The carbide forming reaction temperature is 800 C.-1,700 C., preferably 1,000 C.-1,500 C. Lower temperatures than 800 C. would fail to give a carbide fiber with adequate thickness, while higher temperatures than 1,700 C. would result in a carbide film lacking uniformity and fine texture. The manner of heating the carbon fiber is not particularly restricted. It may be heated by joule's effect, or with induction current or otherwise heated externally. The reaction time is normally from one minute to ten hours. The thickness of the carbide film is normally 2.0 μm or less, preferably 1.0 μm or less, more preferably 0.01-0.6 μm, most preferably 0.01-0.3 μm, in which instance its weight increases should be held to 15% or less, preferably 10% or less, more preferably 5% or less.

The fiber is then subjected to heat treatment in an inert gas atmosphere at 1,000 C.-3,000 C., preferably 1,200 C.-1,800 C. and desirably at a temperature more than 50 C. higher than the carbide forming temperature, and for a time length of one minute to ten hours. This heat treatment is effected in vacuum above 10-3 mmHg and below 760 mmHg, preferably 0.1-500 mmHg and in an atmosphere containing an inert gas such as N2, NH3, Ar, He, Ne, Kr, Xe and Rn.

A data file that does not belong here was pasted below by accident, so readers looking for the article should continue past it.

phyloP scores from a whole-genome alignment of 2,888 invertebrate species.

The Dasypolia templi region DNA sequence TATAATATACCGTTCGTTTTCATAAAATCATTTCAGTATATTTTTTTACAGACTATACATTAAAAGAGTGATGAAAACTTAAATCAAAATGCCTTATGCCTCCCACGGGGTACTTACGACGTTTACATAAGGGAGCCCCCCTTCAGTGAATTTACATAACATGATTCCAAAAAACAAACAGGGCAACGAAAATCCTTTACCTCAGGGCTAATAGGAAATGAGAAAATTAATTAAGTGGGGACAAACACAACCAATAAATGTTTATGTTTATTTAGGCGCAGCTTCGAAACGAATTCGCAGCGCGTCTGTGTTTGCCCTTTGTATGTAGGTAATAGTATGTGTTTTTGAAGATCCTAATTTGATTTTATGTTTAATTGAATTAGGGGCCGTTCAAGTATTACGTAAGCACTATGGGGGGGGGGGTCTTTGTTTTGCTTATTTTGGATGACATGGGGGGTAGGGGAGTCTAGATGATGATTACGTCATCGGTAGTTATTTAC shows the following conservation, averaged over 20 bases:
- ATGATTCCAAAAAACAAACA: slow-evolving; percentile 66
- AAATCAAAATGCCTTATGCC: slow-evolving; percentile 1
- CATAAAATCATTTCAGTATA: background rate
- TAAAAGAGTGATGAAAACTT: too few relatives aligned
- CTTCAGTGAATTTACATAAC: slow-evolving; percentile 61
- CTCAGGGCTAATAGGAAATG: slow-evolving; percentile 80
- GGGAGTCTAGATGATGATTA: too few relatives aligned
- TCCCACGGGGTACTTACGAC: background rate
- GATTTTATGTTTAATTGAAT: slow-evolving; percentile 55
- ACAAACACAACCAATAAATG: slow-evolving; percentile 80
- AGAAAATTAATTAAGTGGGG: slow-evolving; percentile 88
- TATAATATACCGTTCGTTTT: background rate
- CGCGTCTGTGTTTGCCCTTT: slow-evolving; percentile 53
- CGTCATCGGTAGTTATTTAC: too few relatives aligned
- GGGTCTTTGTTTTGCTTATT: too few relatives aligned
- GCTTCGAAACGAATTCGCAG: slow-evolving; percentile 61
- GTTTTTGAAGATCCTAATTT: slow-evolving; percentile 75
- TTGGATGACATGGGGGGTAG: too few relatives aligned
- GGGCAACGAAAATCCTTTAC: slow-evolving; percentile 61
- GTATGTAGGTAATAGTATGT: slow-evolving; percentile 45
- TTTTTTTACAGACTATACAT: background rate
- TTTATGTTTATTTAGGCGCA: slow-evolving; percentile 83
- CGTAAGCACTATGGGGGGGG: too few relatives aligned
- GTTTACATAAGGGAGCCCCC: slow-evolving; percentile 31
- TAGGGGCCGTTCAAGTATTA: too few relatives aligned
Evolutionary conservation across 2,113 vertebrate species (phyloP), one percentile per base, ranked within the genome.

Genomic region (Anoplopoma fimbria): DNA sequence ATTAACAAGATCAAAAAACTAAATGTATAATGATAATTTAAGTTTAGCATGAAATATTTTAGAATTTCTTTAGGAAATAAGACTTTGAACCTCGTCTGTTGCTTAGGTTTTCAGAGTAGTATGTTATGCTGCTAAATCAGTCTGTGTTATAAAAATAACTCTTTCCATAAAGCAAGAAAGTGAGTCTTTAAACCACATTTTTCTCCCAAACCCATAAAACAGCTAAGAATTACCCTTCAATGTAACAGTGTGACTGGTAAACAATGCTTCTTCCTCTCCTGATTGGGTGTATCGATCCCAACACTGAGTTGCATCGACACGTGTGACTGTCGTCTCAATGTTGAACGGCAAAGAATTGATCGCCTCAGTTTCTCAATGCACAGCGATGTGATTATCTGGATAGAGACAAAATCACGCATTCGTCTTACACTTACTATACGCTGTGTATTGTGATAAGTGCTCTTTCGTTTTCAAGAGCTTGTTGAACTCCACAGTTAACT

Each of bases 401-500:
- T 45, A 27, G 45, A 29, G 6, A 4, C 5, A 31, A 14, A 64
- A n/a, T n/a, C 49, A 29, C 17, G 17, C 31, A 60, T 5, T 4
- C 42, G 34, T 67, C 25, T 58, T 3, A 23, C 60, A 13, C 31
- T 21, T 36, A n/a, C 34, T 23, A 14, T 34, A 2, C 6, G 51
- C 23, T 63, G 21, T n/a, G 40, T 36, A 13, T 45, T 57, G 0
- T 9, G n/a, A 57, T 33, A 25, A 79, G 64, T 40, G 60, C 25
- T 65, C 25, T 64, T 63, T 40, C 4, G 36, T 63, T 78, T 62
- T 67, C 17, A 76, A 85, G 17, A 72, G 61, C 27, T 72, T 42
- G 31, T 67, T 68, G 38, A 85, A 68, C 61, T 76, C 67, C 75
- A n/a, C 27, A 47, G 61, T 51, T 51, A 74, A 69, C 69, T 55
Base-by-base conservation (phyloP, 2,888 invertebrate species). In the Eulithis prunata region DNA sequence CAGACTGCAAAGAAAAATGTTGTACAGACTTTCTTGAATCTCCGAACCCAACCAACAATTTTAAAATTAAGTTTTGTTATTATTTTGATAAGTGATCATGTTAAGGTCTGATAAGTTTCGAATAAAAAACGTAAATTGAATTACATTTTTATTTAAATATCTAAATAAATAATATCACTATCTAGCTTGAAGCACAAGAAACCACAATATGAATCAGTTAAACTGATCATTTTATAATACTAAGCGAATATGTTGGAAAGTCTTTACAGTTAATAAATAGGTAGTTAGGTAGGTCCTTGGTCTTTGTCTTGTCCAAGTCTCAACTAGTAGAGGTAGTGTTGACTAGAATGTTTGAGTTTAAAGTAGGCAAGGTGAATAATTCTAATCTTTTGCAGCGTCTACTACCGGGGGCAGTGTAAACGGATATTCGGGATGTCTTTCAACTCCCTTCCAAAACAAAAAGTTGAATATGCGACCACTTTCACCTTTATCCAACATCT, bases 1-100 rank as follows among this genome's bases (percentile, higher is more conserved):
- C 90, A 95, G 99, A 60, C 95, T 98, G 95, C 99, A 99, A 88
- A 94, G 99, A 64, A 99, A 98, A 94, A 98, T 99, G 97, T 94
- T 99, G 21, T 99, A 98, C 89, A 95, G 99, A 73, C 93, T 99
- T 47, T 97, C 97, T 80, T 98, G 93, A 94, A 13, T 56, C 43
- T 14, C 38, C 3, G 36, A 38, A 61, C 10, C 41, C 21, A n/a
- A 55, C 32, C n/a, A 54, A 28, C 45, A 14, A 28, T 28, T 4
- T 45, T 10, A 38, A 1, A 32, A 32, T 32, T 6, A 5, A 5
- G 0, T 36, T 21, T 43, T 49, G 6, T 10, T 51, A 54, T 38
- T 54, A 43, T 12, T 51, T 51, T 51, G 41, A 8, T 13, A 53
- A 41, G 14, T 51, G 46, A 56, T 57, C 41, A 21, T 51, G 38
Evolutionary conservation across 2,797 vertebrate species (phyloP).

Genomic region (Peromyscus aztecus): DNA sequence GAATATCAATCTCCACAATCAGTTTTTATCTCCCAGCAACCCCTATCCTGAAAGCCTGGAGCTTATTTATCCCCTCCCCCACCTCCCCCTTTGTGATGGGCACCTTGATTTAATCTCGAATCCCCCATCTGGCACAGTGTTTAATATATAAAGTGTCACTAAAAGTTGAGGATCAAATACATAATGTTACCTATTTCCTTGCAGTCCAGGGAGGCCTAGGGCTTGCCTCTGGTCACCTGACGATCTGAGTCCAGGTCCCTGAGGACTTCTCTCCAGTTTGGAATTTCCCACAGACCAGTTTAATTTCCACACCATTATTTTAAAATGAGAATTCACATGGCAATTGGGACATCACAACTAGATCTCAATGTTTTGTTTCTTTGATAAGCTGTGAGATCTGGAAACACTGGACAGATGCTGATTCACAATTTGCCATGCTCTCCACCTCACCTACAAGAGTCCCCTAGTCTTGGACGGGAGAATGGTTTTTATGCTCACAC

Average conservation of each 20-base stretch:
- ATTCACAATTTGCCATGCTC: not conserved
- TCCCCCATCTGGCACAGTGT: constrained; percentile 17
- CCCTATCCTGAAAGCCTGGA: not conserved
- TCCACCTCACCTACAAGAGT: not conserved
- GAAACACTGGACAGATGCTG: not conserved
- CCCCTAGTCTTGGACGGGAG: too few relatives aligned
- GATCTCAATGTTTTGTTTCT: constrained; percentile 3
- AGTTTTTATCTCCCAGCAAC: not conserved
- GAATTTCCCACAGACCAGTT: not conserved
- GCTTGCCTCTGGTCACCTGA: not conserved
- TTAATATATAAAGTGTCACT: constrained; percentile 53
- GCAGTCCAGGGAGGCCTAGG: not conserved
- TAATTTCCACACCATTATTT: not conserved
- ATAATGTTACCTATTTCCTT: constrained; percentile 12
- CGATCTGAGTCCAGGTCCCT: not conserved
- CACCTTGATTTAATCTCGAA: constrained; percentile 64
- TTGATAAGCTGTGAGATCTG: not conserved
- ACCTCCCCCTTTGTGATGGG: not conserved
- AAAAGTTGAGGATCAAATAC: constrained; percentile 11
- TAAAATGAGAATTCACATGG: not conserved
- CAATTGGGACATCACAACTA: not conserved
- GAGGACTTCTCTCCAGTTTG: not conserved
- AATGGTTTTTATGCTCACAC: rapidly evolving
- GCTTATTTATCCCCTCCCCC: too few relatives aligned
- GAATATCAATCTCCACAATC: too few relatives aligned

The invention will be further described by way of the following examples, to which however the invention is not limited.

EXAMPLE 1

Pitch-based carbon fibers measuring 9.4 μm in diameter and having an elastic modulus of 40103 kgf/mm2 were placed in a reactor and heated at 1,350 C., followed by addition of SiCl4 at 133 ml/min and H2 at 500 ml/min. Reaction was continued for 60 minutes at a total pressure of 50 mmHg, until a SiC film was formed on the surface of the carbon fiber, in which instance no appreciable increases were found in the fiber diameter. The SiC coated fibers were then thermally treated in nitrogen atmosphere at 1,350 C., 1,700 C. and 2,000 C., respectively. Oxidation-resistance test was made by heating the coated fibers at 600 C. in the air for two consecutive hours. A similar test was made on one control (A) consisting of starting carbon fibers alone and another control (B) consisting of carbon fibers coated with SiC but not thermally treated. The results of these tests are shown in Table 1.